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Wednesday, January 28, 2015

How college census data reflects economic conditions

U.S. college enrollment and business cycle
College enrollment is believed to be influenced by business cycles

College enrollment in the United States has dropped and is expected to continue to fall. In the 2012-2013 academic year, the amount of new students reached a level of decline not seen since the 1990s per the New York Times. What is more, over two years, the cumulative drop in enrollment amounts to 930,000 per the U.S. Department of Commerce. Moreover, since college enrollment is a measure of educational prospects, industry demand and consumer sentiment, the drop in higher education census data is also an economic indicator.

So far, the decline in college enlistment has applied mostly to older students over the age of 25. This means the correlation to the economy and clues about its meaning are more specific to that particular demographic. Nevertheless, this trend reflects what is believed to be a counter-cyclical market per an interview with Terry Hartle in The Atlantic magazine. According to Hartle, student population typically rises during recessions and declines during better economic times. Hence, the drop in college enrollment is thought to be a sign of economic improvement.

Even though past trends have linked economic conditions to student census data, this is not the only statistical relationship present. More specifically, tuition rates, student debt and the job market are also linked to school attendance. These additional variables muddy the statistical waters as an improving economy is not necessarily mutually exclusive of things like a rising cost of eduction. In other words, in terms of gross domestic product, the economy is capable of rising at the same time as average national student-loan debt is rising.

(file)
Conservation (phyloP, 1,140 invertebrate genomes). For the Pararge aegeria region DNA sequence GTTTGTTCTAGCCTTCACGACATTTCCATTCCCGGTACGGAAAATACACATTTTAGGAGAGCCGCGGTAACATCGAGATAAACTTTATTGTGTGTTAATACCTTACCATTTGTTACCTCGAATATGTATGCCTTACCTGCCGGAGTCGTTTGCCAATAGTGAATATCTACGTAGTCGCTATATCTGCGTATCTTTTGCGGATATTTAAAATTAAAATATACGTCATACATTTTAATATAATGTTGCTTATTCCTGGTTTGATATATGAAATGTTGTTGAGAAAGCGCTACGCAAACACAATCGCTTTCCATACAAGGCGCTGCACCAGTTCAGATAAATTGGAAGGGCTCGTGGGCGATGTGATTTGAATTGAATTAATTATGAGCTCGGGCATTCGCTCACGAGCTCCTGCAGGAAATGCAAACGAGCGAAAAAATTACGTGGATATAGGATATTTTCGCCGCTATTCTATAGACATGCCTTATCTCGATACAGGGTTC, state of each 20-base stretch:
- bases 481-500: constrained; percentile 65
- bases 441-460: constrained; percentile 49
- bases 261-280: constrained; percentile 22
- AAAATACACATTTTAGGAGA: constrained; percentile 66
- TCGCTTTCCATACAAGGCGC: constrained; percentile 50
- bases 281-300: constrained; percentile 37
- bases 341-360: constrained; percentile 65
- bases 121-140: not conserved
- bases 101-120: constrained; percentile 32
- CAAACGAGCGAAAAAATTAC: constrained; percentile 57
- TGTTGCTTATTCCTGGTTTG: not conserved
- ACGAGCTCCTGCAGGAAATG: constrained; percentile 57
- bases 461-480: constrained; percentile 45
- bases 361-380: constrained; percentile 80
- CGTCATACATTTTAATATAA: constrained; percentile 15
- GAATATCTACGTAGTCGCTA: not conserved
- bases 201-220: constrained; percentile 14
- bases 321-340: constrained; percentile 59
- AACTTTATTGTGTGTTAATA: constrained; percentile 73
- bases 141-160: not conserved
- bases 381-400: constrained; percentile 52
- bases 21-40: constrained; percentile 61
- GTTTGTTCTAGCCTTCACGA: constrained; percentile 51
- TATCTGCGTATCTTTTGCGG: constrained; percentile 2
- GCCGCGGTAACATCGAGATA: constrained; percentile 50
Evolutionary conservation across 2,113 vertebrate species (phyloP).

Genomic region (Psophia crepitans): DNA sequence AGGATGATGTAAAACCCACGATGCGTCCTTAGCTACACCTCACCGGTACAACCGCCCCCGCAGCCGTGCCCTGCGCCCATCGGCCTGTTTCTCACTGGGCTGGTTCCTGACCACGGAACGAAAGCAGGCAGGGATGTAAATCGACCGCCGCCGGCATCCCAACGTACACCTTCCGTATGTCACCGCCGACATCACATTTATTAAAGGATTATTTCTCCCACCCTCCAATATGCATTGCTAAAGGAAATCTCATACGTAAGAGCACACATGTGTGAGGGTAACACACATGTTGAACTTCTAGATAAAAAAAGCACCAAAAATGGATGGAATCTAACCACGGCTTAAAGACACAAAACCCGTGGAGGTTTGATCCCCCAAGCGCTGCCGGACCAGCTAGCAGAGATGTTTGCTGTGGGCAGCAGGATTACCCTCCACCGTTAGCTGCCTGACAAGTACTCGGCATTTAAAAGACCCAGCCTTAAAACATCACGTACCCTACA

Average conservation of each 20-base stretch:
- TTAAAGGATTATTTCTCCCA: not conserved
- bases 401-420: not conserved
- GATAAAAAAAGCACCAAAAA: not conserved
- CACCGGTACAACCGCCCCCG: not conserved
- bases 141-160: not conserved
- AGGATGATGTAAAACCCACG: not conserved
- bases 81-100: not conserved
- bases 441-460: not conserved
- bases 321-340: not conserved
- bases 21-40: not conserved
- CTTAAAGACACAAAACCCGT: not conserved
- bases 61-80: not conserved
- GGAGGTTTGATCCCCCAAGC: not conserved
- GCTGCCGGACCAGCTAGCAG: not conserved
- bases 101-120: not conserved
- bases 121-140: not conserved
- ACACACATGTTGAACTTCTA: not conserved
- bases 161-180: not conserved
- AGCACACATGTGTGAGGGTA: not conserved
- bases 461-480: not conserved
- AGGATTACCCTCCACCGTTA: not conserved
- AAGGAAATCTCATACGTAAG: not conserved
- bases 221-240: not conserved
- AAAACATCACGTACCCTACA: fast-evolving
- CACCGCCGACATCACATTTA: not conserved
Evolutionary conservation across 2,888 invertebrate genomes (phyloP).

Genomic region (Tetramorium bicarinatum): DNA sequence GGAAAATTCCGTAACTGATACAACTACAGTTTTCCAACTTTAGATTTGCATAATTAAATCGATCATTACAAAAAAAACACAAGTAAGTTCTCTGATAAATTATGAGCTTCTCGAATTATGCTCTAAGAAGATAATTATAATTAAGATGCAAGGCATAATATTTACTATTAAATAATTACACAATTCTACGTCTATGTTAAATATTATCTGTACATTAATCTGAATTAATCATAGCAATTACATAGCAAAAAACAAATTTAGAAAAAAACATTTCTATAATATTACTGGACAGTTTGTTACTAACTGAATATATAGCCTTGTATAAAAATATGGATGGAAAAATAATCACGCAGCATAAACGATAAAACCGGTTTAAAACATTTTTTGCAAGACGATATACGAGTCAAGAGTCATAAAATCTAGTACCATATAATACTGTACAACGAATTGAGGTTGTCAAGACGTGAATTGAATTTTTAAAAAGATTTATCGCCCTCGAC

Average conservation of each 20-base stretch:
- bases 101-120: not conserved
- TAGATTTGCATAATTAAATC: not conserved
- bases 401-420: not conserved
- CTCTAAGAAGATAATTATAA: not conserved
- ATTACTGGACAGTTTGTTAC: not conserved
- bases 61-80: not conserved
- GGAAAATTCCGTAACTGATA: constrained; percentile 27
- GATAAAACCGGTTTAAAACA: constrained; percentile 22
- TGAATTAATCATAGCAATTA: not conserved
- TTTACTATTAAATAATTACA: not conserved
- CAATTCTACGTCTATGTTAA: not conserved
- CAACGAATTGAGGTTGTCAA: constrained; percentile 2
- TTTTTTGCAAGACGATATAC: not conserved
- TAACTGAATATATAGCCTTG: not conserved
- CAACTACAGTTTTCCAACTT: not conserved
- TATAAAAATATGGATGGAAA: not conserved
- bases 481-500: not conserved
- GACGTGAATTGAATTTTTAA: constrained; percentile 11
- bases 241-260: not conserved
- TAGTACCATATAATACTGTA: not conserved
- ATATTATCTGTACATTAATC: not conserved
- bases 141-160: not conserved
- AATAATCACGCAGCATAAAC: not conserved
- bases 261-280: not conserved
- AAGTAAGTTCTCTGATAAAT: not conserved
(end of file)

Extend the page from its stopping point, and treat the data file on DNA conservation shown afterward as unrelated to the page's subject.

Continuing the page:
The reason why education costs are also an important variable is because they indicate other economic conditions such as government spending. For example, according to the Chico Enterprise Review, state governments cut financial support for higher education by more than 28 percent between 2008-2012. This has influenced the cost-benefit ratio that students ideally consider before choosing to apply for and attend college. For instance, with each extra dollar spent on tuition, a corresponding rise in post-graduation income must be assessed to justify the higher expense equally.

Additional consequences of rising tuition or a higher student debt burden also influence the housing market, student debt repayment and even credit ratings. On the one hand, more employed people who do not go to school are good for debt markets and economic growth. Yet, on the other had, a study published by the Consumer Financial Protection Bureau states a problem with affordable private student-loan debt negatively impacted the lending market, which itself is also linked to economic expansion.

If the decline in college enrollment is primarily due to an improvement in the job market, then the declining figures suggest a positive economic trend. This is part of the story, and the question then becomes how big a part is it? If fewer mature students means a mostly better job market and economy, then it is positive data. However, if the shrinking numbers reflect something else, then the trend might not be a repeat of past historical correlations, but rather a statistical medley of different reasons such as state funding cuts, job outlooks and higher student debt.